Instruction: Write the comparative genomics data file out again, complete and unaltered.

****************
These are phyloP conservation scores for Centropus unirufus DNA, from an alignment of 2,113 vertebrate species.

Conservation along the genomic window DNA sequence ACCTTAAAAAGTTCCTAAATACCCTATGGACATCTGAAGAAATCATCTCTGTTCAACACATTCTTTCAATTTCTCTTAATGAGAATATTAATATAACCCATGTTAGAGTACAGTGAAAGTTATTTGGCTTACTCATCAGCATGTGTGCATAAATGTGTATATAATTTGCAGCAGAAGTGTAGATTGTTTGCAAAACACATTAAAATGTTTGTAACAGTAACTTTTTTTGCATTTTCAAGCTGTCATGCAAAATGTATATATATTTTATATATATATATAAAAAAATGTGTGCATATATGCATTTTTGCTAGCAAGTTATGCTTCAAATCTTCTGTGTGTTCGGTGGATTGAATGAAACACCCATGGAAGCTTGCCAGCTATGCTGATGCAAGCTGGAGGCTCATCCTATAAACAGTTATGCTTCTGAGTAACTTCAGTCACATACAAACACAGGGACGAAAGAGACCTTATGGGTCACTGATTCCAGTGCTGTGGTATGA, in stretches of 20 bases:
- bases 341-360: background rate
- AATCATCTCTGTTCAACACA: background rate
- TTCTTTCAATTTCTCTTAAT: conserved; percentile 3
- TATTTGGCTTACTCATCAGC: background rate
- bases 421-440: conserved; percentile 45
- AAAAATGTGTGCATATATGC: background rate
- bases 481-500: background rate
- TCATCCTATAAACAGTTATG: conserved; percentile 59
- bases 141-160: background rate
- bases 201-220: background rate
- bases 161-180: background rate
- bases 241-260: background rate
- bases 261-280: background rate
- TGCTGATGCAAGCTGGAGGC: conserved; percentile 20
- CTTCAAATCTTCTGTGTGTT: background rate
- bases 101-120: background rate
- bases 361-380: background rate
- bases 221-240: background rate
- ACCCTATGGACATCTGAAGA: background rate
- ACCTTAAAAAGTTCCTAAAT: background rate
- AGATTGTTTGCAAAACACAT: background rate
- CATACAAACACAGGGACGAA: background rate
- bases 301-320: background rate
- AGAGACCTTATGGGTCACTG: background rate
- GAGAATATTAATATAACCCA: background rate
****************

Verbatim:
These are phyloP conservation scores for Centropus unirufus DNA, from an alignment of 2,113 vertebrate species.

Conservation along the genomic window DNA sequence ACCTTAAAAAGTTCCTAAATACCCTATGGACATCTGAAGAAATCATCTCTGTTCAACACATTCTTTCAATTTCTCTTAATGAGAATATTAATATAACCCATGTTAGAGTACAGTGAAAGTTATTTGGCTTACTCATCAGCATGTGTGCATAAATGTGTATATAATTTGCAGCAGAAGTGTAGATTGTTTGCAAAACACATTAAAATGTTTGTAACAGTAACTTTTTTTGCATTTTCAAGCTGTCATGCAAAATGTATATATATTTTATATATATATATAAAAAAATGTGTGCATATATGCATTTTTGCTAGCAAGTTATGCTTCAAATCTTCTGTGTGTTCGGTGGATTGAATGAAACACCCATGGAAGCTTGCCAGCTATGCTGATGCAAGCTGGAGGCTCATCCTATAAACAGTTATGCTTCTGAGTAACTTCAGTCACATACAAACACAGGGACGAAAGAGACCTTATGGGTCACTGATTCCAGTGCTGTGGTATGA, in stretches of 20 bases:
- bases 341-360: background rate
- AATCATCTCTGTTCAACACA: background rate
- TTCTTTCAATTTCTCTTAAT: conserved; percentile 3
- TATTTGGCTTACTCATCAGC: background rate
- bases 421-440: conserved; percentile 45
- AAAAATGTGTGCATATATGC: background rate
- bases 481-500: background rate
- TCATCCTATAAACAGTTATG: conserved; percentile 59
- bases 141-160: background rate
- bases 201-220: background rate
- bases 161-180: background rate
- bases 241-260: background rate
- bases 261-280: background rate
- TGCTGATGCAAGCTGGAGGC: conserved; percentile 20
- CTTCAAATCTTCTGTGTGTT: background rate
- bases 101-120: background rate
- bases 361-380: background rate
- bases 221-240: background rate
- ACCCTATGGACATCTGAAGA: background rate
- ACCTTAAAAAGTTCCTAAAT: background rate
- AGATTGTTTGCAAAACACAT: background rate
- CATACAAACACAGGGACGAA: background rate
- bases 301-320: background rate
- AGAGACCTTATGGGTCACTG: background rate
- GAGAATATTAATATAACCCA: background rate